Updated: April 10, 2014 10:20PM
At first glance, it looked like a test case for Major League Baseball’s new anti-collision rule at home plate.
Instead, the fourth-inning sequence Thursday that resulted in the Cubs’ fourth run of their 5-4 loss to the Pittsburgh Pirates turned out to be a collision of MLB’s highest-profile rule changes — the home-plate rule and the replay-challenge rule.
The questions and speculation started flying almost as soon as plate umpire Mark Carlson called Starlin Castro safe after Starling Marte’s throw from left field appeared to beat Castro and catcher Tony Sanchez appeared to apply the tag in time.
Even Castro thought he might be out, especially after he watched the video later, he said.
Pirates manager Clint Hurdle quickly emerged from the dugout to talk with Carlson, but he returned to the dugout almost as quickly without challenging. That led to two hours of speculation that the call must have involved the rule against a catcher blocking the plate.
But Carlson said after the game, “I didn’t have him violating any rules for the collision play. If he has the ball securely, he would have been able to block the plate. [Castro’s] foot touched the plate before the catcher had possession and control of the ball.”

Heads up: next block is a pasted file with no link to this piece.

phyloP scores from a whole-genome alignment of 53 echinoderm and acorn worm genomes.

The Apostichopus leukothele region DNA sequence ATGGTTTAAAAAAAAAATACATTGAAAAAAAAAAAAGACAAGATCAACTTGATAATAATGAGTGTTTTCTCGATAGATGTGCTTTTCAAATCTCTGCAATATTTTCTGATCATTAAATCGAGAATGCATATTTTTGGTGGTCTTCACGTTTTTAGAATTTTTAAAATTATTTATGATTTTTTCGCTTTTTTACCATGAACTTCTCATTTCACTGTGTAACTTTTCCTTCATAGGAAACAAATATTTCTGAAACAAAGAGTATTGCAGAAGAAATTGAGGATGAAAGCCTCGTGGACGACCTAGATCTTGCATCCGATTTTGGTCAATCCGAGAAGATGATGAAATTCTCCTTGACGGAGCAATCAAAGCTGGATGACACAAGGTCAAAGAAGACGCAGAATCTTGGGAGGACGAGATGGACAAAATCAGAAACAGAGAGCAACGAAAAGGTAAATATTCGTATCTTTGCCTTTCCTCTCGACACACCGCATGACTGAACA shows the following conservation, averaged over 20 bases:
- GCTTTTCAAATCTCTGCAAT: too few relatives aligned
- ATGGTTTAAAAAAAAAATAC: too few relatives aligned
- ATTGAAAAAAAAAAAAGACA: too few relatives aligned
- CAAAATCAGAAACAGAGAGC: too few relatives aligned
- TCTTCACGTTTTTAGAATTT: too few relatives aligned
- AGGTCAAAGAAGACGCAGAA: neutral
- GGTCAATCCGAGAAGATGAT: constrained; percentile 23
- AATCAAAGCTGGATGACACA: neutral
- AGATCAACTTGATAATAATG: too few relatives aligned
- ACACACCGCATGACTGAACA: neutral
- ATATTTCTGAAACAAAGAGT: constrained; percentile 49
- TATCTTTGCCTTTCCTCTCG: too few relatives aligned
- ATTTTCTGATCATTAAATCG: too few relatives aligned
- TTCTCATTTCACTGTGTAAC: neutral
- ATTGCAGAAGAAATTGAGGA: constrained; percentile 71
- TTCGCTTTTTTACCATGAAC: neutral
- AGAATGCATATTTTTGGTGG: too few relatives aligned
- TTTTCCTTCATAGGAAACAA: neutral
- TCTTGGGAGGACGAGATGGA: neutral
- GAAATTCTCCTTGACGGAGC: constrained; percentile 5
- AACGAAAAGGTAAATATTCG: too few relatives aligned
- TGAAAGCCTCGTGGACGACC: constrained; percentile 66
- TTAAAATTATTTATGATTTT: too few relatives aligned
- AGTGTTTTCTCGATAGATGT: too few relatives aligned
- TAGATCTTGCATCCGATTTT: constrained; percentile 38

Crew chief Jeff Nelson said the collision rule is covered under the challenge rule, so Hurdle could have asked for a review either way. Why didn’t he?
“Because I chose not to challenge,” Hurdle said. “If I give you any other answer, we got 10 more questions.”
Castro said he believes the umpire ruled that Sanchez bobbled the ball as Castro slid in. But after watching the replay in the clubhouse, Castro said he thought he was out.
Sanchez called the play “infuriating.”
“You put your body on the line for your team, trying to save a run,” he said. “I don’t know what [Carlson’s] reasoning was, how he calls him safe. The ball beat him. I held on to the ball. The kid slid into me. It’s just … I don’t know. Unfathomable.”